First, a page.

SESSION 2 – Panel discussion (chair: Reuben Keehan)
Deborah Kelly is a Sydney-based cross-media artist whose works have been shown in streets, skies and galleries around Australia and elsewhere. She is a founding member of boat-people.org, who make public artwork around race, nation and history. Her photomedia project, Hey, hetero!, created in collaboration with Tina Fiveash, has been displayed on bus shelters, billboards, screens, magazines, newspapers and text books in Sydney, Melbourne, Wellington, Glasgow and Berlin since 2001, and with Martha Rosler and others, she produced a major work for Utopia Station at the 2003 Venice Biennale. Kelly participated in the 2008 Singapore Biennale, and her participatory Tiananmen Square memorial was performed in twenty cities on 4 June 2009.
Sumugan Sivanesan maintains a multi disciplinary practice across installation, sound, video and performance. Often working collaboratively, he is largely concerned with issues of globalisation, de-colonisation and cultural exchange in a networked world. He is part of the collectives boat-people.org and theweathergroup_U. Sivanesan is currently engaged in post–graduate research with the Transforming Cultures Research Centre at UTS, as well as lecturing in Experimental Film and Video at the College of Fine Arts, UNSW, and he is a current Artspace Studio Artist.
Russell Storer is a Curator, Contemporary Asian Art at the Queensland Art Gallery in Brisbane. He is part of the curatorial team for the 6th Asia Pacific Triennial of Contemporary Art and is a co-curator of the third Singapore Biennale in 2011. He was formerly a curator at the Museum of Contemporary Art, Sydney, where he organised the group exhibitions 'Video Logic', 'Interesting Times', and 'Situation', as well as exhibitions by artists including Simryn Gill, Matthew Ngui, Paddy Bedford, Juan Davila, Ugo Rondinone, and Simon Starling. He has written on contemporary art for a range of Australian and international publications.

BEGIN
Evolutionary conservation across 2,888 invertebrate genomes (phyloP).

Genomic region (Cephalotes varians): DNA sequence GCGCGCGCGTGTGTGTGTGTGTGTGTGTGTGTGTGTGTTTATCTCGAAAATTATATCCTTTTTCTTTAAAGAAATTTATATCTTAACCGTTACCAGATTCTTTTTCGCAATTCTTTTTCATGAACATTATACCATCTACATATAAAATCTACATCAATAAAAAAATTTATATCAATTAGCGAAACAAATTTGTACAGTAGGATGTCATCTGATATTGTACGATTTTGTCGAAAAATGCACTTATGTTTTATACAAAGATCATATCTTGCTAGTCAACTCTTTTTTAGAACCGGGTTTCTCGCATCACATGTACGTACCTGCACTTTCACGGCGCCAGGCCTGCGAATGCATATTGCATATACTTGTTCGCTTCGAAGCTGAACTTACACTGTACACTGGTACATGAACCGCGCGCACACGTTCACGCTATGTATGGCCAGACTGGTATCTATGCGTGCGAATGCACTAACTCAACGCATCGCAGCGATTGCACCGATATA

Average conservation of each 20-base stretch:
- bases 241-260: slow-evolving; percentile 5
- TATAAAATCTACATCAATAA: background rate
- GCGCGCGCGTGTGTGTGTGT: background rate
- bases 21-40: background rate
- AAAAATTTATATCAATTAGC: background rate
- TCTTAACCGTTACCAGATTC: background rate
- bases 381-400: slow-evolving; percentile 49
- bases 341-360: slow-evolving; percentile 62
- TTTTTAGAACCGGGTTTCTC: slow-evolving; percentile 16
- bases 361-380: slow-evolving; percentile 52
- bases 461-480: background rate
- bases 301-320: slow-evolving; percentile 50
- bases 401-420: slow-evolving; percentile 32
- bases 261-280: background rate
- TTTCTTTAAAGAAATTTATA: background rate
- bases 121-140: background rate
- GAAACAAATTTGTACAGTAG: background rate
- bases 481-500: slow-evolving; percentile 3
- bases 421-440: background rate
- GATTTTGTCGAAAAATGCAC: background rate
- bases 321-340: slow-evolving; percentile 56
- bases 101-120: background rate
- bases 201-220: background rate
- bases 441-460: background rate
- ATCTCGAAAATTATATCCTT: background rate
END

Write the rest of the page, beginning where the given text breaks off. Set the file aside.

BREAK: 3.00 – 3.15 pm
SESSION 3 (chairs: Blair French and Reuben Keehan)
Gerald Raunig is based at the Zurich Hochschule der Künste and the EIPCP (European Institute for Progressive Cultural Policies), Vienna, where he is coordinator of the transnational research projects republicart and transform. His recent books include Art and Revolution: Transversal Activism in the Long Twentieth Century, (Semiotext(e)/MIT Press, 2007); as co-editor with Gene Ray, Art and Contemporary Critical Practice: Reinventing Institutional Critique, (Mayflybooks, 2009); and A Thousand Machines (Semiotext(e)/MIT Press, forthcoming 2010). Raunig participated in the Artspace conference Spaces of Art in April 2009.
CLOSE: 4.00 pm
The participation What, How & for Whom is in association with Monash University Museum of Art and supported by the Australian Government through the Australia Council, its art funding and advisory body. A guest of the 2010 Adelaide Festival Artists’ Week, Gerald Raunig’s visit to Sydney is supported by Austrian Embassy Canberra, and University of South Australia.